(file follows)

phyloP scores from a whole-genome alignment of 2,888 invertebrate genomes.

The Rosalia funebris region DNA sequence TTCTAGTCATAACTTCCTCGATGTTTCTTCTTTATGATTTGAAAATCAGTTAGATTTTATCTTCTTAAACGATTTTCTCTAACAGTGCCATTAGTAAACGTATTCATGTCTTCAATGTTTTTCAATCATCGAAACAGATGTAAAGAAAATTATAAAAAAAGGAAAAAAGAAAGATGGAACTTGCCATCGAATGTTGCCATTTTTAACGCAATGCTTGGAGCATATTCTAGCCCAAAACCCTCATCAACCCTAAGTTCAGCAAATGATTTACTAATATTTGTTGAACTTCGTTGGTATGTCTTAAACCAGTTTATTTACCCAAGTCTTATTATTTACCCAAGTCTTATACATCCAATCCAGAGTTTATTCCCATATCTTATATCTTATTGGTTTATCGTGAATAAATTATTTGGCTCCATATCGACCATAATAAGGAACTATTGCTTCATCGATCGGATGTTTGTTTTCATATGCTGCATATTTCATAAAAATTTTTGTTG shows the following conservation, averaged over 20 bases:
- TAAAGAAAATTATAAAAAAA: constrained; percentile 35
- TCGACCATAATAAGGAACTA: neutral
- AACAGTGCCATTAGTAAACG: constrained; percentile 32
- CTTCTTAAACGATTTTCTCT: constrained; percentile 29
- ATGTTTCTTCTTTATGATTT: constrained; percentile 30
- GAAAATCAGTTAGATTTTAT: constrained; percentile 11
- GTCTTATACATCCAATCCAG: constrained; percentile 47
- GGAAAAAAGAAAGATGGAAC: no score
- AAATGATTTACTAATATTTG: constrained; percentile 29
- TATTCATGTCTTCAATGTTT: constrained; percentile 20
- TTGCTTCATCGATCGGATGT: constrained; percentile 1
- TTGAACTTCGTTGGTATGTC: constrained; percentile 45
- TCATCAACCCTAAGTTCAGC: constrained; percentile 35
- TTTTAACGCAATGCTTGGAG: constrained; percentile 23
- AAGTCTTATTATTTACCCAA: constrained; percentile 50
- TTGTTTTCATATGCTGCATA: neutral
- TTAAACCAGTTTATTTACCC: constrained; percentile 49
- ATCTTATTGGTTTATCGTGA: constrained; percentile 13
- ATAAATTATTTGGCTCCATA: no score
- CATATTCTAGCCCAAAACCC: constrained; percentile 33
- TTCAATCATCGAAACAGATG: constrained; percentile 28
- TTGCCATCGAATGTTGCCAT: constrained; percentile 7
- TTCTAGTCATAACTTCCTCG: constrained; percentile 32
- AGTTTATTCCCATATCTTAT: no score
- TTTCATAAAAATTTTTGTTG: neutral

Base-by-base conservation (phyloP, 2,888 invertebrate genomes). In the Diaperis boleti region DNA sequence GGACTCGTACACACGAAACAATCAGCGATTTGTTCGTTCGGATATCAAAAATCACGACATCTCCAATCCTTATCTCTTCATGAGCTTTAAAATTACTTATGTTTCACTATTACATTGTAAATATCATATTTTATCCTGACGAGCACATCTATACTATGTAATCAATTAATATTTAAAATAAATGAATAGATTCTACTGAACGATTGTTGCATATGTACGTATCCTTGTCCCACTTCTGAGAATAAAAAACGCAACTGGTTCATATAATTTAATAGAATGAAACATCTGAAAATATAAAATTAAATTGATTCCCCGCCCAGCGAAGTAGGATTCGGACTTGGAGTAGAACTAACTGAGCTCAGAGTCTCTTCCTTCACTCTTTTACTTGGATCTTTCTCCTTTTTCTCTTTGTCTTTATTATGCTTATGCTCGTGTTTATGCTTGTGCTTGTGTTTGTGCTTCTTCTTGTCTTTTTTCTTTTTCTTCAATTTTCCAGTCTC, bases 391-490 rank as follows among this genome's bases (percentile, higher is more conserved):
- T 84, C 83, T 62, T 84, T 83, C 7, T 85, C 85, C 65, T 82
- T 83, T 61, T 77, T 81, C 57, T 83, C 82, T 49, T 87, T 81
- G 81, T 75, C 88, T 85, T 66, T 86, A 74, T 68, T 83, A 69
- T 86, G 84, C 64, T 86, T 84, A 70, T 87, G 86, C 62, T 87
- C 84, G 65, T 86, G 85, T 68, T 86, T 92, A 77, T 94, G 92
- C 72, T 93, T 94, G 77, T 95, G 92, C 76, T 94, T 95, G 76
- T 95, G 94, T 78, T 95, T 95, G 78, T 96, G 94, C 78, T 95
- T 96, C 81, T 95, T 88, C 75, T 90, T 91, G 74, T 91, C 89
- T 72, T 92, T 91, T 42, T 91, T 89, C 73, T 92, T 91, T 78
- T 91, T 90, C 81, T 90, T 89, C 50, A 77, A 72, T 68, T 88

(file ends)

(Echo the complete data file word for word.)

phyloP scores from a whole-genome alignment of 2,888 invertebrate genomes.

The Rosalia funebris region DNA sequence TTCTAGTCATAACTTCCTCGATGTTTCTTCTTTATGATTTGAAAATCAGTTAGATTTTATCTTCTTAAACGATTTTCTCTAACAGTGCCATTAGTAAACGTATTCATGTCTTCAATGTTTTTCAATCATCGAAACAGATGTAAAGAAAATTATAAAAAAAGGAAAAAAGAAAGATGGAACTTGCCATCGAATGTTGCCATTTTTAACGCAATGCTTGGAGCATATTCTAGCCCAAAACCCTCATCAACCCTAAGTTCAGCAAATGATTTACTAATATTTGTTGAACTTCGTTGGTATGTCTTAAACCAGTTTATTTACCCAAGTCTTATTATTTACCCAAGTCTTATACATCCAATCCAGAGTTTATTCCCATATCTTATATCTTATTGGTTTATCGTGAATAAATTATTTGGCTCCATATCGACCATAATAAGGAACTATTGCTTCATCGATCGGATGTTTGTTTTCATATGCTGCATATTTCATAAAAATTTTTGTTG shows the following conservation, averaged over 20 bases:
- TAAAGAAAATTATAAAAAAA: constrained; percentile 35
- TCGACCATAATAAGGAACTA: neutral
- AACAGTGCCATTAGTAAACG: constrained; percentile 32
- CTTCTTAAACGATTTTCTCT: constrained; percentile 29
- ATGTTTCTTCTTTATGATTT: constrained; percentile 30
- GAAAATCAGTTAGATTTTAT: constrained; percentile 11
- GTCTTATACATCCAATCCAG: constrained; percentile 47
- GGAAAAAAGAAAGATGGAAC: no score
- AAATGATTTACTAATATTTG: constrained; percentile 29
- TATTCATGTCTTCAATGTTT: constrained; percentile 20
- TTGCTTCATCGATCGGATGT: constrained; percentile 1
- TTGAACTTCGTTGGTATGTC: constrained; percentile 45
- TCATCAACCCTAAGTTCAGC: constrained; percentile 35
- TTTTAACGCAATGCTTGGAG: constrained; percentile 23
- AAGTCTTATTATTTACCCAA: constrained; percentile 50
- TTGTTTTCATATGCTGCATA: neutral
- TTAAACCAGTTTATTTACCC: constrained; percentile 49
- ATCTTATTGGTTTATCGTGA: constrained; percentile 13
- ATAAATTATTTGGCTCCATA: no score
- CATATTCTAGCCCAAAACCC: constrained; percentile 33
- TTCAATCATCGAAACAGATG: constrained; percentile 28
- TTGCCATCGAATGTTGCCAT: constrained; percentile 7
- TTCTAGTCATAACTTCCTCG: constrained; percentile 32
- AGTTTATTCCCATATCTTAT: no score
- TTTCATAAAAATTTTTGTTG: neutral

Base-by-base conservation (phyloP, 2,888 invertebrate genomes). In the Diaperis boleti region DNA sequence GGACTCGTACACACGAAACAATCAGCGATTTGTTCGTTCGGATATCAAAAATCACGACATCTCCAATCCTTATCTCTTCATGAGCTTTAAAATTACTTATGTTTCACTATTACATTGTAAATATCATATTTTATCCTGACGAGCACATCTATACTATGTAATCAATTAATATTTAAAATAAATGAATAGATTCTACTGAACGATTGTTGCATATGTACGTATCCTTGTCCCACTTCTGAGAATAAAAAACGCAACTGGTTCATATAATTTAATAGAATGAAACATCTGAAAATATAAAATTAAATTGATTCCCCGCCCAGCGAAGTAGGATTCGGACTTGGAGTAGAACTAACTGAGCTCAGAGTCTCTTCCTTCACTCTTTTACTTGGATCTTTCTCCTTTTTCTCTTTGTCTTTATTATGCTTATGCTCGTGTTTATGCTTGTGCTTGTGTTTGTGCTTCTTCTTGTCTTTTTTCTTTTTCTTCAATTTTCCAGTCTC, bases 391-490 rank as follows among this genome's bases (percentile, higher is more conserved):
- T 84, C 83, T 62, T 84, T 83, C 7, T 85, C 85, C 65, T 82
- T 83, T 61, T 77, T 81, C 57, T 83, C 82, T 49, T 87, T 81
- G 81, T 75, C 88, T 85, T 66, T 86, A 74, T 68, T 83, A 69
- T 86, G 84, C 64, T 86, T 84, A 70, T 87, G 86, C 62, T 87
- C 84, G 65, T 86, G 85, T 68, T 86, T 92, A 77, T 94, G 92
- C 72, T 93, T 94, G 77, T 95, G 92, C 76, T 94, T 95, G 76
- T 95, G 94, T 78, T 95, T 95, G 78, T 96, G 94, C 78, T 95
- T 96, C 81, T 95, T 88, C 75, T 90, T 91, G 74, T 91, C 89
- T 72, T 92, T 91, T 42, T 91, T 89, C 73, T 92, T 91, T 78
- T 91, T 90, C 81, T 90, T 89, C 50, A 77, A 72, T 68, T 88